By Rebekah L. Fraser, guest blogger
The author is a freelance writer and video producer who is currently participating in Kripalu’s 200-Hour Yoga Teacher Training. This is the first of a series of blog posts she will write for the Kripalu blog, Thrive.
After an hour of shifting and fidgeting in the darkness, I’m finally starting to drift off to sleep. That’s when it creeps in and jolts me awake: the feeling that I have made a terrible mistake, that I have been foolish, or worse, the feeling that I have been selfish. There’s a name for this old familiar feeling: guilt.
I thought I had released it when I left home. The drive to Kripalu was effortless and delicious. I felt full of anticipation and excitement. Listening to music, snacking on nuts and chocolate, I thought about what it would feel like to live the Kripalu lifestyle for 12 whole days, and ultimately, to become a certified Kripalu Yoga instructor.
I reflected on the pieces that had fallen into alignment to show me that I was on the right path: Friends and relatives had offered to watch my daughter in my absence. Flexibility in my work schedule enabled me to leave for an extended period of time. Kripalu had awarded me a generous scholarship, and I had managed to save a significant amount of money to pay part of the tuition and fees.
At 7:00 that night, we entered our first official teacher training session. Almost instantly, my fears were allayed. Our instructors, Devarshi and Jurian, assured us that it’s typical to feel ambivalent prior to arrival and in the first few days of training—it’s normal to wonder whether we made the right choice. I’m glad I’m not alone.
By the end of the two hours, I felt truly at peace. That was 9:00.
Now it’s 11:00, and my old nemesis, guilt, has arrived again to lead me away from all this pleasure. Guilt is a shadowy version of me; a cloud with my voice whose presence is felt more than seen. Normally, I follow guilt fairly willingly. It’s so easy to be sure that I really did do something horrible; to believe that I don’t really deserve whatever joy I’ve come to experience. This time, something different happens.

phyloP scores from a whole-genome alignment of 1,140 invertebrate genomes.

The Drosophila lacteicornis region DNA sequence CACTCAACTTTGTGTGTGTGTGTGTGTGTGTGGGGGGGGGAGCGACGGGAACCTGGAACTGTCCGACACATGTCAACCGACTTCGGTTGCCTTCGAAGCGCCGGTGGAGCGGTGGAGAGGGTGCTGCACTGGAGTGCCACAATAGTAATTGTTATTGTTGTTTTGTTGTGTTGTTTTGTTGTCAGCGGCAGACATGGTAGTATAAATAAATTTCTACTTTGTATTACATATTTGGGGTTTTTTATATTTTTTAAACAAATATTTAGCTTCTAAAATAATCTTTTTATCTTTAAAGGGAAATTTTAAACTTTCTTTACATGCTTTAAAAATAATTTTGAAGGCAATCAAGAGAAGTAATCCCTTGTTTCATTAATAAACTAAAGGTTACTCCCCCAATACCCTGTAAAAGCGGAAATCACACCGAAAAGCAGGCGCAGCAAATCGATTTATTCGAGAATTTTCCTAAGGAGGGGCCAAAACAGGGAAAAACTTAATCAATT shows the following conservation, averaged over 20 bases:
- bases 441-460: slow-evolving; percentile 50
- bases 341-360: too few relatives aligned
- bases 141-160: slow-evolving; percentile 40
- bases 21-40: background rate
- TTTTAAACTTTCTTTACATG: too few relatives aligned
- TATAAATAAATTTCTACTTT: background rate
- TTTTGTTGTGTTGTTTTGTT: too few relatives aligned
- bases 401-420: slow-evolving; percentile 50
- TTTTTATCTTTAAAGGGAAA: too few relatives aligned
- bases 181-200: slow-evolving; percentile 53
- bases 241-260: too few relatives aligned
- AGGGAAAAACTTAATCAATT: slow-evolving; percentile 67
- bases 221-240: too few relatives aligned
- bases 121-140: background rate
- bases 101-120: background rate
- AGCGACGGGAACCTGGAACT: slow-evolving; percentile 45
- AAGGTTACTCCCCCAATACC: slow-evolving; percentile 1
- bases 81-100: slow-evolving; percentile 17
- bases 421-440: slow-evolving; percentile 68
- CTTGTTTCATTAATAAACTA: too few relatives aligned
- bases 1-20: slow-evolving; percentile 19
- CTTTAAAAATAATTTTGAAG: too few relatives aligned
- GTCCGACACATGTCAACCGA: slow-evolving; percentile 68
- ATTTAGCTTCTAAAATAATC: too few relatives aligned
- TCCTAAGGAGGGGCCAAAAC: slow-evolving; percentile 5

While the shadow of guilt hovers in the air, an old trickster with a long beard and flowing linen clothes appears behind my closed eyes. He carries a crooked staff and wears a bemused smile. Despite his appearance, I recognize Krishna, the shape-shifting yogi who acts as Arjuna’s charioteer, guiding him through the trials and lessons in the Bhagavad Gita. Tonight, he is my witness. “You’re going to hold on to that again, are you?” he asks.
What can I say to Krishna? “I, uh…”
“Well, then, here,” he says. “Let’s add some fear and ambivalence while you’re at it.” He throws the words into a big black cauldron. They hover midair before plopping into the pot. Krishna plunges his staff into the cauldron and starts to stir.
“Would you also like to question your relationships?” he asks. (He knows me so well!) “Throw it all into the pot!”
I add the questions about my important relationships. Am I a bad mother for leaving to do yoga teacher training? Should I do it later, when my daughter’s older, when she’s not in school, when, when, when… Does my family really want this for me, or are they just happy to get rid of me and my tightly wound ball of stress, anger, and criticism?
“Let’s stir it up.” Krishna smirks as he moves the staff slowly around the cauldron. The next ingredient is my soul. Will I throw that into the cauldron, too?
Suddenly, it’s clear: I have a choice. I can remain the witness, or I can jump into the pot, too.
This time, I laugh and leave the cauldron behind. Krishna, the trickster, laughs with me and lets me take over as witness. Before long, I am asleep.